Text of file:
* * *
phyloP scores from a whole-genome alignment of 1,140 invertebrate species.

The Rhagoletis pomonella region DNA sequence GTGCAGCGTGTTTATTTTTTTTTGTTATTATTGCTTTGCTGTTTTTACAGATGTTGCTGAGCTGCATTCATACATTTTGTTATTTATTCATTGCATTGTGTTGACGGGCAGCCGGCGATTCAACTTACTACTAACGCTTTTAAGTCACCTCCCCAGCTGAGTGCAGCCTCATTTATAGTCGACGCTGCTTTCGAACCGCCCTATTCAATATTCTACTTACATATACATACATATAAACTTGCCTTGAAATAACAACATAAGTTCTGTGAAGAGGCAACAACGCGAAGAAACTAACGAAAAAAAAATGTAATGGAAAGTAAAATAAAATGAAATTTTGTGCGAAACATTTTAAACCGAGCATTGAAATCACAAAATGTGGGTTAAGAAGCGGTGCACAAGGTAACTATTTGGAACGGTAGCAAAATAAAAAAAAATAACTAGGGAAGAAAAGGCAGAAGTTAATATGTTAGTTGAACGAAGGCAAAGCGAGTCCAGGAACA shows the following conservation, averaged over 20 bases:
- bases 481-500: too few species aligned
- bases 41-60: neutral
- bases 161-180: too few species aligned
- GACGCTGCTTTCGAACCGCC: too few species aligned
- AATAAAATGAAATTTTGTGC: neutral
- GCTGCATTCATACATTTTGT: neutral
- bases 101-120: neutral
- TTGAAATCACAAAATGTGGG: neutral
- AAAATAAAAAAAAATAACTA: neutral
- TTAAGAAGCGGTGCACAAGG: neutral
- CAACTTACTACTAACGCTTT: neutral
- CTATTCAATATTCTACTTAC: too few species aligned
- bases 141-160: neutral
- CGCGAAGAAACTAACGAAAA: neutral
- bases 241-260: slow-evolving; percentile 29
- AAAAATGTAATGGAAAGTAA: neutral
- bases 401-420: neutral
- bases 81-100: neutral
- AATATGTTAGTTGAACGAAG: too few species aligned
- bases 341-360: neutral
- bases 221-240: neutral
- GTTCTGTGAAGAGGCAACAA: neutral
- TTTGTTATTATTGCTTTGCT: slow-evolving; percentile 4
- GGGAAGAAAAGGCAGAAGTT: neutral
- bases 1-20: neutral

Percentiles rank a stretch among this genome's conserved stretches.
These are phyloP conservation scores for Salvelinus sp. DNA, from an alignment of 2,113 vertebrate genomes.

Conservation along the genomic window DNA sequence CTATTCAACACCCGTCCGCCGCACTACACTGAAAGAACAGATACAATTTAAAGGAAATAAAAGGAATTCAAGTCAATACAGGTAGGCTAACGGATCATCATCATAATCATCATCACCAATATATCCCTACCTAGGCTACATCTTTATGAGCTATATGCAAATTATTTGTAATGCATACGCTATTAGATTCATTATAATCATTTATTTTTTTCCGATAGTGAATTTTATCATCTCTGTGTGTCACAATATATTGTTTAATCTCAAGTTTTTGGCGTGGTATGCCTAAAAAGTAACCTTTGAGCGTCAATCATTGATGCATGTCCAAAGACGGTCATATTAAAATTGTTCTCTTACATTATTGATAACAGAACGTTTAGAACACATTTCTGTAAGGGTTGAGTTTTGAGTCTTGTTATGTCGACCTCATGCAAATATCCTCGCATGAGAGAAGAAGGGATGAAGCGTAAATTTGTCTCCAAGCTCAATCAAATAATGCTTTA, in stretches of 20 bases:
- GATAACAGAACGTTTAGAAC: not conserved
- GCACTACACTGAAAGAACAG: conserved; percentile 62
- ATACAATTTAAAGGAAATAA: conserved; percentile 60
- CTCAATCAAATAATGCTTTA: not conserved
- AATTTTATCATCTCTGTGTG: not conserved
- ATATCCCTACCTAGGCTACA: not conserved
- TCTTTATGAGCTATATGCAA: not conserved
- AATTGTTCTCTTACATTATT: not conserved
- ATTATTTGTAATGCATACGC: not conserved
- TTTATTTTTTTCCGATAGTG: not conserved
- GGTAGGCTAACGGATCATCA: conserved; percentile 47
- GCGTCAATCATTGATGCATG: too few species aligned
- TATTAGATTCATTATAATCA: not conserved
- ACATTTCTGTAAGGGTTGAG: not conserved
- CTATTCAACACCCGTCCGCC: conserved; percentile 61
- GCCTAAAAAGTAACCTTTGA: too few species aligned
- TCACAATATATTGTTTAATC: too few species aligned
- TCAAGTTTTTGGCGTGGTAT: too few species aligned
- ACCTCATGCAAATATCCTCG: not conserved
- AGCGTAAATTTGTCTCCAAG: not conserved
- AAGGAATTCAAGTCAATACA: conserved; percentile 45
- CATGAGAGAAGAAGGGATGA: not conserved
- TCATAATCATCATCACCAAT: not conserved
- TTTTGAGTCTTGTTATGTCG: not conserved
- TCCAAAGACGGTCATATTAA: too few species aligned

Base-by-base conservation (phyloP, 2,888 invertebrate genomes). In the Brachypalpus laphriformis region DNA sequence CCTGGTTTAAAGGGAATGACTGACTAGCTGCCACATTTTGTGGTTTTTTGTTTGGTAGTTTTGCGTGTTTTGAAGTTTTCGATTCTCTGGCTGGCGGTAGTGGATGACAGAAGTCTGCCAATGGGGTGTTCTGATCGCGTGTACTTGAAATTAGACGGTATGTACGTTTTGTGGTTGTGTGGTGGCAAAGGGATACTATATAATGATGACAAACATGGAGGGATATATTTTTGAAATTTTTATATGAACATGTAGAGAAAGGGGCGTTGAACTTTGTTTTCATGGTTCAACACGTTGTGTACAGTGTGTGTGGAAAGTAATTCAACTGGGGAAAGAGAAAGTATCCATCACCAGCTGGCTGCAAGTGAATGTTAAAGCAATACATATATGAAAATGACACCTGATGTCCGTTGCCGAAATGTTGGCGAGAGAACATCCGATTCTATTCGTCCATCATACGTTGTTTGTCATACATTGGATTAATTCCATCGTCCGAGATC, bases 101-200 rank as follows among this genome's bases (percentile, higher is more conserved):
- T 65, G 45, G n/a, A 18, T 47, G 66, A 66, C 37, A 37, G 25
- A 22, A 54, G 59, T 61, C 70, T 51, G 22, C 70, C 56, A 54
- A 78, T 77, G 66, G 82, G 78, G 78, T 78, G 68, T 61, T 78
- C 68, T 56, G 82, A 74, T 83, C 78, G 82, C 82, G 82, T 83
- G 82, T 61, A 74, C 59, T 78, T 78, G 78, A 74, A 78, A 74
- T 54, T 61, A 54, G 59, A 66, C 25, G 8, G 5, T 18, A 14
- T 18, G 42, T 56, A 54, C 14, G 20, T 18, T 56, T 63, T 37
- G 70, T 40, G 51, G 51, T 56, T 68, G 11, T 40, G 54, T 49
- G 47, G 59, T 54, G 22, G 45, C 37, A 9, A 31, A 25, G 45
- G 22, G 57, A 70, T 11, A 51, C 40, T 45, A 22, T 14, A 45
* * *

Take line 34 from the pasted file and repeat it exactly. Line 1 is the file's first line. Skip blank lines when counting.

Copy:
- CTCAATCAAATAATGCTTTA: not conserved